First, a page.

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Feeling sick and don’t know what to do? Also worried about what types of test one has to go through for Covid-19? Check out the post below to figure out what to do.

Everyone hates that dreaded feeling of anxiety when you can’t stop coughing or when you suddenly fall sick and the fever isn’t subsiding at all, everyone has that thought, “maybe I have contracted the Covid-19, what should I do? How should I get tested, where should I go?” Don’t fret all your questions will be answered.

Who should get tested (According to WHO)
• People who have symptoms of COVID-19
• People who have had close contact (within 6 feet of an infected person for at least 15 minutes) with someone with confirmed COVID-19.
• People who have been asked or referred to get testing by their healthcare provider, state health department.

Symptoms of COVID-19 (Courtesy WHO)
The virus can cause a range of symptoms:-
• Ranging from mild illness to pneumonia.
• Symptoms of the disease are fever, cough, sore throat, and headaches.
• In severe cases difficulty in breathing and deaths can occur.

How to get tested for COVID-19:

Firstly there are two kinds of tests available for COVID-19: viral tests and antibody tests.

• A viral test tells you if you have a current infection.

• An antibody test might tell you if you had any past infection.

In case you feel your symptoms suggest you have coronavirus, your healthcare provider can get in touch with CDC or the local healthcare departments for testing instructions.

There are specific labs set up for conducting coronavirus tests, so you may be directed to one of these labs.

There are different types of coronavirus tests that can be done:

Swab Test – In this case, a special swab is used to take a sample from your nose or throat

Nasal aspirate – In this case, a saline solution will be injected into your nose and, then a sample is taken with a light suction

Tracheal aspirate – In this case, a thin tube with a torch, also known as a bronchoscope, is put into your mouth to reach your lungs from where a sample is collected.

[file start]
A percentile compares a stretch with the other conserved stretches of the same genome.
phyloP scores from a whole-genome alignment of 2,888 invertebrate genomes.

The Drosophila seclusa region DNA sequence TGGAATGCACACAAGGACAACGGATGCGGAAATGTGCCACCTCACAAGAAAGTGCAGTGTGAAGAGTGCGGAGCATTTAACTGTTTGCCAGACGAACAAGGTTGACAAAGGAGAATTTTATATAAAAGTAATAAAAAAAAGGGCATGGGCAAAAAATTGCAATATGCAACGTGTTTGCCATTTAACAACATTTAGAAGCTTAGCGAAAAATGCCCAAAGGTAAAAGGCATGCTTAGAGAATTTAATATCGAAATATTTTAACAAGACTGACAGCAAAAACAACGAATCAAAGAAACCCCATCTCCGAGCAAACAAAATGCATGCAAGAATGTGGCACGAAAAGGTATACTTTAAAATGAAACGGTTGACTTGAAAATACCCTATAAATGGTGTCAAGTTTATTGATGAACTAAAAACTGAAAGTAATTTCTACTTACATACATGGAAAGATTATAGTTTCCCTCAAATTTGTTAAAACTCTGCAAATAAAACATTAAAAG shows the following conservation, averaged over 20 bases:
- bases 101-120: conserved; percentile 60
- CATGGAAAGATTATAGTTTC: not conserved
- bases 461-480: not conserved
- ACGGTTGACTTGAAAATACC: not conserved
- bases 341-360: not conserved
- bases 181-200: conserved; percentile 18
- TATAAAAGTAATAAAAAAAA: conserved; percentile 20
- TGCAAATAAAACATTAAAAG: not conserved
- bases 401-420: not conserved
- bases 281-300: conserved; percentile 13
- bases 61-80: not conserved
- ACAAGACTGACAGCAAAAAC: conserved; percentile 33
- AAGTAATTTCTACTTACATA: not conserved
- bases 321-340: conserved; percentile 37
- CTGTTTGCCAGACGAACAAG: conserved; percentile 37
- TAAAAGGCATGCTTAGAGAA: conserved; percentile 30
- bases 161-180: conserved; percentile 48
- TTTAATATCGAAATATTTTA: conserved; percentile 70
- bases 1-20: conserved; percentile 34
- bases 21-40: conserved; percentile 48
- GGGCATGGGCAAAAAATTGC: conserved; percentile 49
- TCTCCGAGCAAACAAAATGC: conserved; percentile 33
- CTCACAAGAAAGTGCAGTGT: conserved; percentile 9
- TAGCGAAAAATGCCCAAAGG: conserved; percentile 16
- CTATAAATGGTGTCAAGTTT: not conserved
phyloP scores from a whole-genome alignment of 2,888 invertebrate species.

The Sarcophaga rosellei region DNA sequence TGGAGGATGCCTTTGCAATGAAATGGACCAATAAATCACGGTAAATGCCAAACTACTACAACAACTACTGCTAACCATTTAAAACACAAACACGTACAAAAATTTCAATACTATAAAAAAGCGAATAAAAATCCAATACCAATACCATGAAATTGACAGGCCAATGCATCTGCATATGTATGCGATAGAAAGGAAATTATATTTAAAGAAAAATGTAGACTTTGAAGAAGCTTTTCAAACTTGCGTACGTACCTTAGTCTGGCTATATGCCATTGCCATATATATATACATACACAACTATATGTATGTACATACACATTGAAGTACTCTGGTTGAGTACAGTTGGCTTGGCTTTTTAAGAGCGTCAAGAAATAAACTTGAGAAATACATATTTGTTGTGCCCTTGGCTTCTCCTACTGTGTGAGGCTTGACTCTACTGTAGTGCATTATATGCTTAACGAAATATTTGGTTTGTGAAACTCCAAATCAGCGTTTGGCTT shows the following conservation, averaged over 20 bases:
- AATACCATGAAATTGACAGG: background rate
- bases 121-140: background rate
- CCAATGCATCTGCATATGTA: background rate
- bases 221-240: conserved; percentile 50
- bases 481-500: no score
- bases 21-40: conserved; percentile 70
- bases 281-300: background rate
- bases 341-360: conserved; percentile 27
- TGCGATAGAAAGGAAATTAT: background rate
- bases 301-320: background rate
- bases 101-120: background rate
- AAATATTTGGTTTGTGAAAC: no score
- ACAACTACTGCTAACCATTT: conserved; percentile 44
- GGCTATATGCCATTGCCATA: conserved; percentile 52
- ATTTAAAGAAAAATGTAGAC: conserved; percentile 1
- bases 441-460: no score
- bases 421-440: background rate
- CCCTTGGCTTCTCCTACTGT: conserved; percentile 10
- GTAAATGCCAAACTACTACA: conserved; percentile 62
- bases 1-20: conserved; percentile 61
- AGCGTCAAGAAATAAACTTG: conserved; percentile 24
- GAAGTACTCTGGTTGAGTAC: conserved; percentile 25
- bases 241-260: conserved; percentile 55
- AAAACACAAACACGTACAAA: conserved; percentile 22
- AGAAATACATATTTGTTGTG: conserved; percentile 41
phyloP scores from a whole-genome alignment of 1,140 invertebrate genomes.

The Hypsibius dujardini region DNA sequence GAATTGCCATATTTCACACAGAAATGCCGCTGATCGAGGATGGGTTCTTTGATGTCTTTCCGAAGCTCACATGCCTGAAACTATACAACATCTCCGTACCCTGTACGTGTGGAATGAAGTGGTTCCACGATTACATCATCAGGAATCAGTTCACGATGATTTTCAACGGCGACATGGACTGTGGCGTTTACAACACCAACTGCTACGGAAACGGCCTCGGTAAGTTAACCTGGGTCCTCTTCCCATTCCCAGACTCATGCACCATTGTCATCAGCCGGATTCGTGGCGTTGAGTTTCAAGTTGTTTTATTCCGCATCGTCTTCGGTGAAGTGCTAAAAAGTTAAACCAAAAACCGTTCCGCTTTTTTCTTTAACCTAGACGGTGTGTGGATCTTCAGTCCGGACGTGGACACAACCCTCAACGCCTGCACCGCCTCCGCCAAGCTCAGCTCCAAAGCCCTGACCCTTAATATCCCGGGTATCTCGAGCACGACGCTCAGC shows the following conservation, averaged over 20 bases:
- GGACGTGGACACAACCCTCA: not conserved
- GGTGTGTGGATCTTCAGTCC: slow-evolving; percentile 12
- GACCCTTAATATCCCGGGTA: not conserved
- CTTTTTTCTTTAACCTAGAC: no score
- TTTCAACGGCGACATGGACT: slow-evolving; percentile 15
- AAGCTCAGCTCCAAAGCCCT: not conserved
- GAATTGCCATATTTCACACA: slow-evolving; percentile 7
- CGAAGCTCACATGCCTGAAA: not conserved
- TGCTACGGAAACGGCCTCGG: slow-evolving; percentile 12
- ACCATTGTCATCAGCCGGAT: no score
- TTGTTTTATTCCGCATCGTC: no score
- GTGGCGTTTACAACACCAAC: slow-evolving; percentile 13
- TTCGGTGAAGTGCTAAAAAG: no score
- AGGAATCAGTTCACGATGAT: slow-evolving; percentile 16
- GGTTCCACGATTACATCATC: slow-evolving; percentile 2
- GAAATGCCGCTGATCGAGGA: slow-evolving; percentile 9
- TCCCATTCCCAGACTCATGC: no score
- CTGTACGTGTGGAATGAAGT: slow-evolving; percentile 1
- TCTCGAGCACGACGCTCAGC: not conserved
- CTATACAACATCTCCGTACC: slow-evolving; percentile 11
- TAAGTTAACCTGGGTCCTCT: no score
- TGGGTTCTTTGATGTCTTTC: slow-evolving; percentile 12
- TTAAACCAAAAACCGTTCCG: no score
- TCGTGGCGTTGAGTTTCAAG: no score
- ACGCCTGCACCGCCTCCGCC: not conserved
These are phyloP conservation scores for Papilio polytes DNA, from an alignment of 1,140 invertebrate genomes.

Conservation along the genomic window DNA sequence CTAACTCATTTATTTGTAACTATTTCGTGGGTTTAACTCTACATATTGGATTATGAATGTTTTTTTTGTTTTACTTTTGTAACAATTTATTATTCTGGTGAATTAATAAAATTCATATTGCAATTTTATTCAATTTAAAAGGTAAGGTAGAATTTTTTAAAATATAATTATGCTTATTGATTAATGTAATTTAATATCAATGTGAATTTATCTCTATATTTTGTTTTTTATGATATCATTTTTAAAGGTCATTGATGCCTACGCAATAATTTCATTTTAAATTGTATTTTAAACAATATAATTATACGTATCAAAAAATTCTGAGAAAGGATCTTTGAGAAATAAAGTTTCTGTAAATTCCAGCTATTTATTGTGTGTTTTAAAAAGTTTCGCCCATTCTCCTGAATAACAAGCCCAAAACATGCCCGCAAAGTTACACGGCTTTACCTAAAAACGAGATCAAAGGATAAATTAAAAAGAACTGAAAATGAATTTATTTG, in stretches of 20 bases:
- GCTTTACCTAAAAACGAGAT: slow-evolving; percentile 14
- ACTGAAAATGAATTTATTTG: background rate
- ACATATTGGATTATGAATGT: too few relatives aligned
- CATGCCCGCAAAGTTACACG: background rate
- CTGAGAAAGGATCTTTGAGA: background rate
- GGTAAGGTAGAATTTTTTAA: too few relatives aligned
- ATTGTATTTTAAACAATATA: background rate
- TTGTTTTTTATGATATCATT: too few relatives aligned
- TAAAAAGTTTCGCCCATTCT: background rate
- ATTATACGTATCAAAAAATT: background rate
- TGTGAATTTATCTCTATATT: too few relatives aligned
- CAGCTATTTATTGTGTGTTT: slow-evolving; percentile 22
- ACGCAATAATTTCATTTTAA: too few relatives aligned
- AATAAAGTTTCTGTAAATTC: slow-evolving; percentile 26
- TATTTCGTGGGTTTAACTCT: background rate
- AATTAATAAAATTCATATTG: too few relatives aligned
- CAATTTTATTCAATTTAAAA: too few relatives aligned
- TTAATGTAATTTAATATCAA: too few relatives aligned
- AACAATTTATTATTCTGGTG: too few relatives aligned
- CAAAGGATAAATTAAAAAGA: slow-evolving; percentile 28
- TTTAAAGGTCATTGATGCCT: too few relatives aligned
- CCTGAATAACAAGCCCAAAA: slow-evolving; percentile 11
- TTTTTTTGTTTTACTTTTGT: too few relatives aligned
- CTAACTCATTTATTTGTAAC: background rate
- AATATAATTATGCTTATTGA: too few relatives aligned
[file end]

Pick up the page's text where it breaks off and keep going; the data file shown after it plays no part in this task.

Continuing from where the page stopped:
Sputum Test – Sputum is thick mucus that gets accumulated in the lungs and comes out with a cough. During this test, you’re required to cough up sputum in a special cup, or a swab is used to take a sample from your nose.

Blood test – In this case, a blood sample is taken from a vein in the arm.

Rapid diagnostic tests based on antigen detection:

A rapid test has also been started for the COVID-19, which involves taking samples from the nose, throat, and lungs. Rapid diagnostic test (RDT) of a sample of the respiratory tract of a person helps to detect the viral proteins (antigens) related to the COVID-19 virus. This ensures a speedy and accurate diagnosis and its usage is CDC-approved.

Rapid diagnostic tests based on host antibody detection

This test detects the presence of antibodies in the blood of COVID-19 infected people. The strength of antibody response depends on several factors like age, medications, infections, and severity of disease, etc.

Before the test, the concerned health professionals may request you to wear a mask during the test. In case there are any other steps that need to be taken, the healthcare professional can communicate that to you.

When to seek medical care?

In case of minor symptoms such as mild fever or cough, there is no need to visit your doctor. Monitor your symptoms, self-isolate, and stay at home. If you are living in any of the COVID-19 hotspot areas, then do not ignore the symptoms of fever if it exists beyond three days. Seek medical help immediately. In any case, always wear a mask while stepping outside or visiting a doctor. Keep a distance of 6 feet from other people and do not touch surfaces with your hands. Seek medical help if you have difficulty breathing or pain and pressure in the chest.

What are the risks associated while testing for Coronavirus?

During the test, you may feel a gagging sensation when the swab will be inserted in your nose and throat. The nasal aspirate may especially seem a bit uncomfortable. However, all of these effects are temporary and will go away shortly after the test. In some cases of tracheal aspirate, there may be bleeding or infection. In the case of the blood test, no risks are observed. There may be a slight swell and pain in the area where the needle was inserted, however it goes away pretty soon.

We hope you got a clear idea as to what are the different types of tests, what are the risks involved, and how you can identify symptoms of Covid-19. We hope you are safe. In the next blog post, we will be following up on what to do if the test comes positive.

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